What’s a penumbral eclipse of the moon?
An eclipse of the moon can only happen at full moon, when the sun, Earth and moon line up in space, with Earth in the middle. At such times, Earth’s shadow falls on the moon, creating a lunar eclipse. Lunar eclipses happen a minimum of two times to a maximum of five times a year. There are three kinds of lunar eclipses: total, partial and penumbral.
In a total eclipse of the moon, the inner part of Earth’s shadow, called the umbra, falls on the moon’s face. At mid-eclipse, the entire moon is in shadow, which may appear blood red.
In a partial lunar eclipse, the umbra takes a bite out of only a fraction of the moon. The dark bite grows larger, and then recedes, never reaching the total phase.
In a penumbral lunar eclipse, only the more diffuse outer shadow of Earth – the penumbra – falls on the moon’s face. This third kind of lunar eclipse is much more subtle, and much more difficult to observe, than either a total or partial eclipse of the moon. There is never a dark bite taken out of the moon, as in a partial eclipse. The eclipse never progresses to reach the dramatic minutes of totality. At best, at mid-eclipse, very observant people will notice a dark shading on the moon’s face. Others will look and notice nothing at all.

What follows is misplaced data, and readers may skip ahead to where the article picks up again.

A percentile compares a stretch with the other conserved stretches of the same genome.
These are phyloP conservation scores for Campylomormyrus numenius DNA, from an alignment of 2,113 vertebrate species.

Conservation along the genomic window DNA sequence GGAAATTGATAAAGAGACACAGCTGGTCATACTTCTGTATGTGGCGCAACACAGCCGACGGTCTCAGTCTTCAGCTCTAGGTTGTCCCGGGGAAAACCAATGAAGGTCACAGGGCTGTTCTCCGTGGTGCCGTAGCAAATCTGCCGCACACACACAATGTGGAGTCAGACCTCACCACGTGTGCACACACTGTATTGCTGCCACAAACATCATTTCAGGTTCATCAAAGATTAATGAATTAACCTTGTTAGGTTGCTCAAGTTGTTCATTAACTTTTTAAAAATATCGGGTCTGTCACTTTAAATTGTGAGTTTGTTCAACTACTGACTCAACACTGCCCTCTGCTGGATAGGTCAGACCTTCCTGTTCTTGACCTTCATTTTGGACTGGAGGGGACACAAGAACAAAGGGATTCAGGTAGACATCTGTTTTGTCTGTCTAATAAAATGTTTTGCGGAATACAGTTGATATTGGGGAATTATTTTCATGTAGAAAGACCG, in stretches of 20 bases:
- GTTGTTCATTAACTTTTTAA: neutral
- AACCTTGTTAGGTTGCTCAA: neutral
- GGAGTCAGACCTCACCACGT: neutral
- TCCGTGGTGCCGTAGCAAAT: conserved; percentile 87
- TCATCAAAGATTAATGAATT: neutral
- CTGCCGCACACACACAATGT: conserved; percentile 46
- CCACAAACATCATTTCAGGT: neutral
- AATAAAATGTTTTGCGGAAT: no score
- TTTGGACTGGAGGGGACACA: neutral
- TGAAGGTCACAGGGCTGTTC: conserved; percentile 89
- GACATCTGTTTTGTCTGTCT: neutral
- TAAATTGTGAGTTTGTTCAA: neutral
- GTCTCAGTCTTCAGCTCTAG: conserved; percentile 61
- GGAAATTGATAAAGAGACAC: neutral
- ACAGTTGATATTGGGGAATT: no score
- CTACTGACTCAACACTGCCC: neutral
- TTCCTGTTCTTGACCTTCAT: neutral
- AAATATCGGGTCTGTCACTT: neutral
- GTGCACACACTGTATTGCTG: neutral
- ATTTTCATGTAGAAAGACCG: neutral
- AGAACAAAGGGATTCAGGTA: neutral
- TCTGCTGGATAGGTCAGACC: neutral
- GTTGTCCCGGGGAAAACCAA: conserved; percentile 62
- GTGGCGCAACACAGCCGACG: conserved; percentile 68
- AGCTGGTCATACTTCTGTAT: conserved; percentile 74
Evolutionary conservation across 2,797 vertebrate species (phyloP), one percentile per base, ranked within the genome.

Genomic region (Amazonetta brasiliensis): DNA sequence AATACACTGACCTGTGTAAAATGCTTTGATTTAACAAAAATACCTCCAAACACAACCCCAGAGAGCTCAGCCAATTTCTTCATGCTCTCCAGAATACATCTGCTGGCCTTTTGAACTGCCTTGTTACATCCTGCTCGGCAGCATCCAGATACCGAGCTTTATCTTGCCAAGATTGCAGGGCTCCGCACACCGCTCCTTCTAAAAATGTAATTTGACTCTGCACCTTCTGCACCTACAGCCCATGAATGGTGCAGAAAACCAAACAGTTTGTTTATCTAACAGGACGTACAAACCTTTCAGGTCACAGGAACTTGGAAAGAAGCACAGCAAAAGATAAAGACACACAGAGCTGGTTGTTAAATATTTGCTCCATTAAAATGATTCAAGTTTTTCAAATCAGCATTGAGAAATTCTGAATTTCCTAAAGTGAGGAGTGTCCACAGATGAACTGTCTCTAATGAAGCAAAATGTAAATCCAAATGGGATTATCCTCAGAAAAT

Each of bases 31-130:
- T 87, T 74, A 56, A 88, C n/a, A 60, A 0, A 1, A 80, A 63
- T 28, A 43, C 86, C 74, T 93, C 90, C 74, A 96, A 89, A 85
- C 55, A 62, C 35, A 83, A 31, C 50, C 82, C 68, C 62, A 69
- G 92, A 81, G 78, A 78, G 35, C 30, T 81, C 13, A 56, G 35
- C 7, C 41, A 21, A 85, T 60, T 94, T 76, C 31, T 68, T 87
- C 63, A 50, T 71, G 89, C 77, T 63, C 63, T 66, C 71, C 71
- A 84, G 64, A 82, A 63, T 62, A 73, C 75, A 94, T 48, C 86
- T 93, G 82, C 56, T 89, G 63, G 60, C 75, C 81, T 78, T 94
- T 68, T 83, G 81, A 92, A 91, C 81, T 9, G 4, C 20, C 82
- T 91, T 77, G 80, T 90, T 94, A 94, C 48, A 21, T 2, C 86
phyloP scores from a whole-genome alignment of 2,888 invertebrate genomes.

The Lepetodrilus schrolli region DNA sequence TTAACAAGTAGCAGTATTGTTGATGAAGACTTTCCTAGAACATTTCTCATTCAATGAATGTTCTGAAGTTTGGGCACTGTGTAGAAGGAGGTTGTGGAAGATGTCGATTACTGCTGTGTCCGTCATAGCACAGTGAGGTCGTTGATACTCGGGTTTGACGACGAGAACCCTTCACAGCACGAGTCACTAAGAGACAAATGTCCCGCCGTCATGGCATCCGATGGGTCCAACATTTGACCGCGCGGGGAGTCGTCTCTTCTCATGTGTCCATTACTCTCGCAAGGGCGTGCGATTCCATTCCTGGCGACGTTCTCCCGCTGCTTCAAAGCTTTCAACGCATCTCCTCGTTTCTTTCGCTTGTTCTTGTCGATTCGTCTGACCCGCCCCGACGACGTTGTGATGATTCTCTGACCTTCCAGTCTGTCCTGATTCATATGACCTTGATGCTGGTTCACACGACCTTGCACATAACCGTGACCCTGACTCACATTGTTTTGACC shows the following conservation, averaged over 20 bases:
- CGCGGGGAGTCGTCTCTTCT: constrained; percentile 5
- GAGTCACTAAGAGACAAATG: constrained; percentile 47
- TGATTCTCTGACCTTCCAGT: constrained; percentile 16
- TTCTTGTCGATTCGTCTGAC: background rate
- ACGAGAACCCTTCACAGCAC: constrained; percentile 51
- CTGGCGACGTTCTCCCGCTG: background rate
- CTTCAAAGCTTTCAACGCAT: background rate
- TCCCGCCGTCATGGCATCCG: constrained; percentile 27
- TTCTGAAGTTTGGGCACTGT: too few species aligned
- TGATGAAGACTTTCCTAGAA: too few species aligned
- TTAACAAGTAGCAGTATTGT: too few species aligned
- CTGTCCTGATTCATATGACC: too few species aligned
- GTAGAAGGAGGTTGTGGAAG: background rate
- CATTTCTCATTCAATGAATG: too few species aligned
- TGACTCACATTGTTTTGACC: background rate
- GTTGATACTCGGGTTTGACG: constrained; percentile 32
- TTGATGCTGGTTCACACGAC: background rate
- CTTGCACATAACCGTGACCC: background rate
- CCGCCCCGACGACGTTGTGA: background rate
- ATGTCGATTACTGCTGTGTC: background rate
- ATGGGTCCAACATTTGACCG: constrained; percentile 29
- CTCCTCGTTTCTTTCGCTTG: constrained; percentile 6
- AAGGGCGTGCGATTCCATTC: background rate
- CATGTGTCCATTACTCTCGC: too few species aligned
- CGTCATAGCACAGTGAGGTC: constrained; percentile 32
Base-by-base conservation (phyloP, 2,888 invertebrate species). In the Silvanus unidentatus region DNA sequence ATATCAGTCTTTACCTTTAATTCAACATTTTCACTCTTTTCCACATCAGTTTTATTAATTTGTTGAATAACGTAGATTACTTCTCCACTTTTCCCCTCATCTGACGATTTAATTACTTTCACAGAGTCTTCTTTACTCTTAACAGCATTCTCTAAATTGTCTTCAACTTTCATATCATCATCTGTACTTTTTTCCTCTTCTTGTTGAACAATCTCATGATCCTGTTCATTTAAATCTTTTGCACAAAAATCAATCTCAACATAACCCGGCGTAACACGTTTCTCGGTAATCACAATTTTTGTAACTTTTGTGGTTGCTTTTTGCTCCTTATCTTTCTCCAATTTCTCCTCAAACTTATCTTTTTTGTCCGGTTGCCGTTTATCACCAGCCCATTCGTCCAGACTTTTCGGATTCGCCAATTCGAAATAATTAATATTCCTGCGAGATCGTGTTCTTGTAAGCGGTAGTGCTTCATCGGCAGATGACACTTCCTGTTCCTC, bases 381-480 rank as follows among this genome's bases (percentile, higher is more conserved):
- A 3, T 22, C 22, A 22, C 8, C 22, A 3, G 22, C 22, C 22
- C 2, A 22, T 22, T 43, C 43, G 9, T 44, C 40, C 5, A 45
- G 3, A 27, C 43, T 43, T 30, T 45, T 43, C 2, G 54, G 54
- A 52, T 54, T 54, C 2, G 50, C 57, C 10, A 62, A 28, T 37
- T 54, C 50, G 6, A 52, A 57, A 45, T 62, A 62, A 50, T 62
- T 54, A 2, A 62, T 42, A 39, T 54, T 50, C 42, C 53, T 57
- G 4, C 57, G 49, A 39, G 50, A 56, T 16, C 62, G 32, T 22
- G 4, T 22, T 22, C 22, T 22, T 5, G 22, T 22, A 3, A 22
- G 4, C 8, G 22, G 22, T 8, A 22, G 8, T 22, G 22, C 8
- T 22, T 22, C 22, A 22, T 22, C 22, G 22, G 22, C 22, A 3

According to eclipse expert Fred Espenak, about 35% of all eclipses are penumbral. Another 30% are partial eclipses, where it appears as if a dark bite has been taken out of the moon. And the final 35% go all the way to becoming total eclipses of the moon, a beautiful natural event.
Bottom line: There are three kinds of lunar eclipses: total, partial and penumbral. A penumbral eclipse is very subtle. At no time does a dark bite appear to be taken out of the moon. Instead, at mid-eclipse, observant people will notice a shading on the moon’s face.